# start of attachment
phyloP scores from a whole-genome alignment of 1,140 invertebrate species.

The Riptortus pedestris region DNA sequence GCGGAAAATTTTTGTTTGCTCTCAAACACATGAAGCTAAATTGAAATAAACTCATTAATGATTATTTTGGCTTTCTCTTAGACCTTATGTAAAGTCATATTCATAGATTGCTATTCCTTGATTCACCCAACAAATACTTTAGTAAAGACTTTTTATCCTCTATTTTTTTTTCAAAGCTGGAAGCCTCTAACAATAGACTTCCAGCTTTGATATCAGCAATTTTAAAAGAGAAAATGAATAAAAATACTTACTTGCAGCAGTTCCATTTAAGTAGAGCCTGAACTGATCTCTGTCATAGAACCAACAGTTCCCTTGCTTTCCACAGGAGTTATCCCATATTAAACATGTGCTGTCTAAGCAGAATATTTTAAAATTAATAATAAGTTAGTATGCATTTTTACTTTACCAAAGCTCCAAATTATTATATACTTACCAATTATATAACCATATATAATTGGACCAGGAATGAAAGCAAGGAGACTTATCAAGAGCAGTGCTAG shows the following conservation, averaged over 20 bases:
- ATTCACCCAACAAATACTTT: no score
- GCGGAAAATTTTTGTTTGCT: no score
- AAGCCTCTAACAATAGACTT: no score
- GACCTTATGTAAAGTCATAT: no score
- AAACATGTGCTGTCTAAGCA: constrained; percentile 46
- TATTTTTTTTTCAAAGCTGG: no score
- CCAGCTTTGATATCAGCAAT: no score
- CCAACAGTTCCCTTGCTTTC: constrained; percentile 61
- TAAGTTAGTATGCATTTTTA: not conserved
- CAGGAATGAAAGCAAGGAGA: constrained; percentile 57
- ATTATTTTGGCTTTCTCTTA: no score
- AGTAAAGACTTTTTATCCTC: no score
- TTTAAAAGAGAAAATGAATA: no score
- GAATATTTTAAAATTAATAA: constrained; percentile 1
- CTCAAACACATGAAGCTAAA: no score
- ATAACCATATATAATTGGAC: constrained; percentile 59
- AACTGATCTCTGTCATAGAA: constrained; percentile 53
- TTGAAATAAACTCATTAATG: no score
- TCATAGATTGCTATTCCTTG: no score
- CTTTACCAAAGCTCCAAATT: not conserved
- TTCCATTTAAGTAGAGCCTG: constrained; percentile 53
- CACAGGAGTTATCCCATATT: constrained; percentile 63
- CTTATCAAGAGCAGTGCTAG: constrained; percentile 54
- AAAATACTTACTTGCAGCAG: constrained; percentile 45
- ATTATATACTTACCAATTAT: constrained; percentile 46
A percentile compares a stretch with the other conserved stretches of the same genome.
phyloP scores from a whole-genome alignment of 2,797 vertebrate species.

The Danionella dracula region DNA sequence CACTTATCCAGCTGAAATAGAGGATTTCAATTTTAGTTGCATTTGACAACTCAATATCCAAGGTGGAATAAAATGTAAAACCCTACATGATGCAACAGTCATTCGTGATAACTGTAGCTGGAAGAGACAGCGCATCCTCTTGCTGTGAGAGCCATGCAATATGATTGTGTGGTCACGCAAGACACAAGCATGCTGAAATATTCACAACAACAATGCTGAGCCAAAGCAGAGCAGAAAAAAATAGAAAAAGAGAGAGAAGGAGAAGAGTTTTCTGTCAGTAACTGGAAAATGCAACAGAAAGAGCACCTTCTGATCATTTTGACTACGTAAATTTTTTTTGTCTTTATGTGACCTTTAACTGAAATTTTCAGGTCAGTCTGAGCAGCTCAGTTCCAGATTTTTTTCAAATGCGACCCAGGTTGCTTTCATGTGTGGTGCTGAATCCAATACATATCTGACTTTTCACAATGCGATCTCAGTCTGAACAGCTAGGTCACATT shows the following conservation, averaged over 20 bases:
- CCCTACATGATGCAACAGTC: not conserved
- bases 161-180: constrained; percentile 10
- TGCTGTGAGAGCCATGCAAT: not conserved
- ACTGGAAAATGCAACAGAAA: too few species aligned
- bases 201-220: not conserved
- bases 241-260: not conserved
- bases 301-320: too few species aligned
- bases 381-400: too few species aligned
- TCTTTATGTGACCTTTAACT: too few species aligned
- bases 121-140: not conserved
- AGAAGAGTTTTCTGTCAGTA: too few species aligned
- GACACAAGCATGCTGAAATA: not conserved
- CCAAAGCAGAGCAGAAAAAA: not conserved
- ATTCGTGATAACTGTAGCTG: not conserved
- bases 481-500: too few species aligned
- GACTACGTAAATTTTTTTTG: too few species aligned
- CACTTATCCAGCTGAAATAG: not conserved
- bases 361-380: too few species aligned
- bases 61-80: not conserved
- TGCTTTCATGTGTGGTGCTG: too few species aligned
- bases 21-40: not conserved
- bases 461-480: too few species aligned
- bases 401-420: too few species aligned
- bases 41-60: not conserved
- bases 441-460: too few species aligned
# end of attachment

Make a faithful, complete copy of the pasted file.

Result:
phyloP scores from a whole-genome alignment of 1,140 invertebrate species.

The Riptortus pedestris region DNA sequence GCGGAAAATTTTTGTTTGCTCTCAAACACATGAAGCTAAATTGAAATAAACTCATTAATGATTATTTTGGCTTTCTCTTAGACCTTATGTAAAGTCATATTCATAGATTGCTATTCCTTGATTCACCCAACAAATACTTTAGTAAAGACTTTTTATCCTCTATTTTTTTTTCAAAGCTGGAAGCCTCTAACAATAGACTTCCAGCTTTGATATCAGCAATTTTAAAAGAGAAAATGAATAAAAATACTTACTTGCAGCAGTTCCATTTAAGTAGAGCCTGAACTGATCTCTGTCATAGAACCAACAGTTCCCTTGCTTTCCACAGGAGTTATCCCATATTAAACATGTGCTGTCTAAGCAGAATATTTTAAAATTAATAATAAGTTAGTATGCATTTTTACTTTACCAAAGCTCCAAATTATTATATACTTACCAATTATATAACCATATATAATTGGACCAGGAATGAAAGCAAGGAGACTTATCAAGAGCAGTGCTAG shows the following conservation, averaged over 20 bases:
- ATTCACCCAACAAATACTTT: no score
- GCGGAAAATTTTTGTTTGCT: no score
- AAGCCTCTAACAATAGACTT: no score
- GACCTTATGTAAAGTCATAT: no score
- AAACATGTGCTGTCTAAGCA: constrained; percentile 46
- TATTTTTTTTTCAAAGCTGG: no score
- CCAGCTTTGATATCAGCAAT: no score
- CCAACAGTTCCCTTGCTTTC: constrained; percentile 61
- TAAGTTAGTATGCATTTTTA: not conserved
- CAGGAATGAAAGCAAGGAGA: constrained; percentile 57
- ATTATTTTGGCTTTCTCTTA: no score
- AGTAAAGACTTTTTATCCTC: no score
- TTTAAAAGAGAAAATGAATA: no score
- GAATATTTTAAAATTAATAA: constrained; percentile 1
- CTCAAACACATGAAGCTAAA: no score
- ATAACCATATATAATTGGAC: constrained; percentile 59
- AACTGATCTCTGTCATAGAA: constrained; percentile 53
- TTGAAATAAACTCATTAATG: no score
- TCATAGATTGCTATTCCTTG: no score
- CTTTACCAAAGCTCCAAATT: not conserved
- TTCCATTTAAGTAGAGCCTG: constrained; percentile 53
- CACAGGAGTTATCCCATATT: constrained; percentile 63
- CTTATCAAGAGCAGTGCTAG: constrained; percentile 54
- AAAATACTTACTTGCAGCAG: constrained; percentile 45
- ATTATATACTTACCAATTAT: constrained; percentile 46
A percentile compares a stretch with the other conserved stretches of the same genome.
phyloP scores from a whole-genome alignment of 2,797 vertebrate species.

The Danionella dracula region DNA sequence CACTTATCCAGCTGAAATAGAGGATTTCAATTTTAGTTGCATTTGACAACTCAATATCCAAGGTGGAATAAAATGTAAAACCCTACATGATGCAACAGTCATTCGTGATAACTGTAGCTGGAAGAGACAGCGCATCCTCTTGCTGTGAGAGCCATGCAATATGATTGTGTGGTCACGCAAGACACAAGCATGCTGAAATATTCACAACAACAATGCTGAGCCAAAGCAGAGCAGAAAAAAATAGAAAAAGAGAGAGAAGGAGAAGAGTTTTCTGTCAGTAACTGGAAAATGCAACAGAAAGAGCACCTTCTGATCATTTTGACTACGTAAATTTTTTTTGTCTTTATGTGACCTTTAACTGAAATTTTCAGGTCAGTCTGAGCAGCTCAGTTCCAGATTTTTTTCAAATGCGACCCAGGTTGCTTTCATGTGTGGTGCTGAATCCAATACATATCTGACTTTTCACAATGCGATCTCAGTCTGAACAGCTAGGTCACATT shows the following conservation, averaged over 20 bases:
- CCCTACATGATGCAACAGTC: not conserved
- bases 161-180: constrained; percentile 10
- TGCTGTGAGAGCCATGCAAT: not conserved
- ACTGGAAAATGCAACAGAAA: too few species aligned
- bases 201-220: not conserved
- bases 241-260: not conserved
- bases 301-320: too few species aligned
- bases 381-400: too few species aligned
- TCTTTATGTGACCTTTAACT: too few species aligned
- bases 121-140: not conserved
- AGAAGAGTTTTCTGTCAGTA: too few species aligned
- GACACAAGCATGCTGAAATA: not conserved
- CCAAAGCAGAGCAGAAAAAA: not conserved
- ATTCGTGATAACTGTAGCTG: not conserved
- bases 481-500: too few species aligned
- GACTACGTAAATTTTTTTTG: too few species aligned
- CACTTATCCAGCTGAAATAG: not conserved
- bases 361-380: too few species aligned
- bases 61-80: not conserved
- TGCTTTCATGTGTGGTGCTG: too few species aligned
- bases 21-40: not conserved
- bases 461-480: too few species aligned
- bases 401-420: too few species aligned
- bases 41-60: not conserved
- bases 441-460: too few species aligned